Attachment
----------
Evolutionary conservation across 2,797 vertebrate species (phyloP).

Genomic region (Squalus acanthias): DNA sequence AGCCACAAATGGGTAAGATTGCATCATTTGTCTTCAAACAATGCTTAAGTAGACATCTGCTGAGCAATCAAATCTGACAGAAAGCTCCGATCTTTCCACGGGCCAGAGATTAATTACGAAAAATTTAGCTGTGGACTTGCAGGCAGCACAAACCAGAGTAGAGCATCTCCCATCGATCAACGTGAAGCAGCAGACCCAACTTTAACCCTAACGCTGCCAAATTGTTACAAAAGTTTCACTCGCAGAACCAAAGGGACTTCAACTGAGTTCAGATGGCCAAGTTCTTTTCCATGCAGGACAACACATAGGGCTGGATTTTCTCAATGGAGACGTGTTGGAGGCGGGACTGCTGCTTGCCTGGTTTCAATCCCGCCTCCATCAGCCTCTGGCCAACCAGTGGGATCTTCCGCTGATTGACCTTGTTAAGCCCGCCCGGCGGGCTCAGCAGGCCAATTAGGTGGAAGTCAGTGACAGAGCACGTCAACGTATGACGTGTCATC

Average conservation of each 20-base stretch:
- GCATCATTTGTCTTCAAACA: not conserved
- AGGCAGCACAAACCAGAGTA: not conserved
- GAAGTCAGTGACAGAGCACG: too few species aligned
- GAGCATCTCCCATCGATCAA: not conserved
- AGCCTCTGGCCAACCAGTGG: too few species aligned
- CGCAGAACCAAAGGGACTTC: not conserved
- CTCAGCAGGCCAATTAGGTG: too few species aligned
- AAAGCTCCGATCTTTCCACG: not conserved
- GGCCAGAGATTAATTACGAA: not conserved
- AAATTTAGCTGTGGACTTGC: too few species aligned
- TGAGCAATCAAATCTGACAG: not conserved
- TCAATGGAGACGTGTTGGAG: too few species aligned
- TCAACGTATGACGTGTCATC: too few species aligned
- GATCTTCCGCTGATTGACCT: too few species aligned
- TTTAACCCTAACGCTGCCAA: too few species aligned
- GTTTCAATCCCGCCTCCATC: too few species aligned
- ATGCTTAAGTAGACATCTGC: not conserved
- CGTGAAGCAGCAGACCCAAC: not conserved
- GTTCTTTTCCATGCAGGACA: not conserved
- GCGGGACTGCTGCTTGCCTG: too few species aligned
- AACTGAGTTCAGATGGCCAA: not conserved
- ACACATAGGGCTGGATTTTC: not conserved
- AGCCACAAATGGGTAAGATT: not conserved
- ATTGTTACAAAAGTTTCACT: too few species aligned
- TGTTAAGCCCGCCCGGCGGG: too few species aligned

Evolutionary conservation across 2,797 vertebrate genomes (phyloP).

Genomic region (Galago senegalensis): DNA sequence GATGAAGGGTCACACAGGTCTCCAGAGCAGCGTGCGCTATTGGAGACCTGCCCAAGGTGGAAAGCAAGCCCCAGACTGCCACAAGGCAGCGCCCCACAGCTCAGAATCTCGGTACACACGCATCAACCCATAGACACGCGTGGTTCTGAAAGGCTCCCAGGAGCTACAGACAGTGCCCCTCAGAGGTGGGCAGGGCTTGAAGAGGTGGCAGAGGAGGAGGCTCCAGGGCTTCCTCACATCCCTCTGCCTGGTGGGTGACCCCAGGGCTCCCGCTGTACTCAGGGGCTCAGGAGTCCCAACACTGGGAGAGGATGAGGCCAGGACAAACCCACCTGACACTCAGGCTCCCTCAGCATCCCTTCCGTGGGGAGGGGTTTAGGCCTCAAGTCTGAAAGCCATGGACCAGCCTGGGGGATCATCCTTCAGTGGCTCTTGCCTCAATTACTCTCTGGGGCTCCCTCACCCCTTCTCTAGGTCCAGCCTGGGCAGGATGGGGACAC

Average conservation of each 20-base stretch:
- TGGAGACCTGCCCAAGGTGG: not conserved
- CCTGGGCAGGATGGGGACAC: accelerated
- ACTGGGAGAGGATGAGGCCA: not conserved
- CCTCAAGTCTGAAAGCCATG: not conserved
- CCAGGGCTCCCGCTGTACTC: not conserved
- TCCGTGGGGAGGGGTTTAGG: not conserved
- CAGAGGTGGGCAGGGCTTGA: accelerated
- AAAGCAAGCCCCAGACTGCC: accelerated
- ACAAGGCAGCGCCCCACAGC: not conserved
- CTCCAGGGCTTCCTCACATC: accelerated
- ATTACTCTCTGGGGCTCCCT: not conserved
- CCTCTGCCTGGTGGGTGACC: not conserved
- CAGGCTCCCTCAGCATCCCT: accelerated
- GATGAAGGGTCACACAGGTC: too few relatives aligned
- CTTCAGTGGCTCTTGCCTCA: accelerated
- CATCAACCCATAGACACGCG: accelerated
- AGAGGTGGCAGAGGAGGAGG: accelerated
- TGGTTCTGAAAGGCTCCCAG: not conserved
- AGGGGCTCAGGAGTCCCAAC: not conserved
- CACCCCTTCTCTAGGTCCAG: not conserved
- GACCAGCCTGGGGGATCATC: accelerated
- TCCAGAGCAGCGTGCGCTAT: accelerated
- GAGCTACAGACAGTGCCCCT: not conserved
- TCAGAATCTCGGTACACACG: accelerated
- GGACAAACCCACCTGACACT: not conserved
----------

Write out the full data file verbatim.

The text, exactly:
Evolutionary conservation across 2,797 vertebrate species (phyloP).

Genomic region (Squalus acanthias): DNA sequence AGCCACAAATGGGTAAGATTGCATCATTTGTCTTCAAACAATGCTTAAGTAGACATCTGCTGAGCAATCAAATCTGACAGAAAGCTCCGATCTTTCCACGGGCCAGAGATTAATTACGAAAAATTTAGCTGTGGACTTGCAGGCAGCACAAACCAGAGTAGAGCATCTCCCATCGATCAACGTGAAGCAGCAGACCCAACTTTAACCCTAACGCTGCCAAATTGTTACAAAAGTTTCACTCGCAGAACCAAAGGGACTTCAACTGAGTTCAGATGGCCAAGTTCTTTTCCATGCAGGACAACACATAGGGCTGGATTTTCTCAATGGAGACGTGTTGGAGGCGGGACTGCTGCTTGCCTGGTTTCAATCCCGCCTCCATCAGCCTCTGGCCAACCAGTGGGATCTTCCGCTGATTGACCTTGTTAAGCCCGCCCGGCGGGCTCAGCAGGCCAATTAGGTGGAAGTCAGTGACAGAGCACGTCAACGTATGACGTGTCATC

Average conservation of each 20-base stretch:
- GCATCATTTGTCTTCAAACA: not conserved
- AGGCAGCACAAACCAGAGTA: not conserved
- GAAGTCAGTGACAGAGCACG: too few species aligned
- GAGCATCTCCCATCGATCAA: not conserved
- AGCCTCTGGCCAACCAGTGG: too few species aligned
- CGCAGAACCAAAGGGACTTC: not conserved
- CTCAGCAGGCCAATTAGGTG: too few species aligned
- AAAGCTCCGATCTTTCCACG: not conserved
- GGCCAGAGATTAATTACGAA: not conserved
- AAATTTAGCTGTGGACTTGC: too few species aligned
- TGAGCAATCAAATCTGACAG: not conserved
- TCAATGGAGACGTGTTGGAG: too few species aligned
- TCAACGTATGACGTGTCATC: too few species aligned
- GATCTTCCGCTGATTGACCT: too few species aligned
- TTTAACCCTAACGCTGCCAA: too few species aligned
- GTTTCAATCCCGCCTCCATC: too few species aligned
- ATGCTTAAGTAGACATCTGC: not conserved
- CGTGAAGCAGCAGACCCAAC: not conserved
- GTTCTTTTCCATGCAGGACA: not conserved
- GCGGGACTGCTGCTTGCCTG: too few species aligned
- AACTGAGTTCAGATGGCCAA: not conserved
- ACACATAGGGCTGGATTTTC: not conserved
- AGCCACAAATGGGTAAGATT: not conserved
- ATTGTTACAAAAGTTTCACT: too few species aligned
- TGTTAAGCCCGCCCGGCGGG: too few species aligned

Evolutionary conservation across 2,797 vertebrate genomes (phyloP).

Genomic region (Galago senegalensis): DNA sequence GATGAAGGGTCACACAGGTCTCCAGAGCAGCGTGCGCTATTGGAGACCTGCCCAAGGTGGAAAGCAAGCCCCAGACTGCCACAAGGCAGCGCCCCACAGCTCAGAATCTCGGTACACACGCATCAACCCATAGACACGCGTGGTTCTGAAAGGCTCCCAGGAGCTACAGACAGTGCCCCTCAGAGGTGGGCAGGGCTTGAAGAGGTGGCAGAGGAGGAGGCTCCAGGGCTTCCTCACATCCCTCTGCCTGGTGGGTGACCCCAGGGCTCCCGCTGTACTCAGGGGCTCAGGAGTCCCAACACTGGGAGAGGATGAGGCCAGGACAAACCCACCTGACACTCAGGCTCCCTCAGCATCCCTTCCGTGGGGAGGGGTTTAGGCCTCAAGTCTGAAAGCCATGGACCAGCCTGGGGGATCATCCTTCAGTGGCTCTTGCCTCAATTACTCTCTGGGGCTCCCTCACCCCTTCTCTAGGTCCAGCCTGGGCAGGATGGGGACAC

Average conservation of each 20-base stretch:
- TGGAGACCTGCCCAAGGTGG: not conserved
- CCTGGGCAGGATGGGGACAC: accelerated
- ACTGGGAGAGGATGAGGCCA: not conserved
- CCTCAAGTCTGAAAGCCATG: not conserved
- CCAGGGCTCCCGCTGTACTC: not conserved
- TCCGTGGGGAGGGGTTTAGG: not conserved
- CAGAGGTGGGCAGGGCTTGA: accelerated
- AAAGCAAGCCCCAGACTGCC: accelerated
- ACAAGGCAGCGCCCCACAGC: not conserved
- CTCCAGGGCTTCCTCACATC: accelerated
- ATTACTCTCTGGGGCTCCCT: not conserved
- CCTCTGCCTGGTGGGTGACC: not conserved
- CAGGCTCCCTCAGCATCCCT: accelerated
- GATGAAGGGTCACACAGGTC: too few relatives aligned
- CTTCAGTGGCTCTTGCCTCA: accelerated
- CATCAACCCATAGACACGCG: accelerated
- AGAGGTGGCAGAGGAGGAGG: accelerated
- TGGTTCTGAAAGGCTCCCAG: not conserved
- AGGGGCTCAGGAGTCCCAAC: not conserved
- CACCCCTTCTCTAGGTCCAG: not conserved
- GACCAGCCTGGGGGATCATC: accelerated
- TCCAGAGCAGCGTGCGCTAT: accelerated
- GAGCTACAGACAGTGCCCCT: not conserved
- TCAGAATCTCGGTACACACG: accelerated
- GGACAAACCCACCTGACACT: not conserved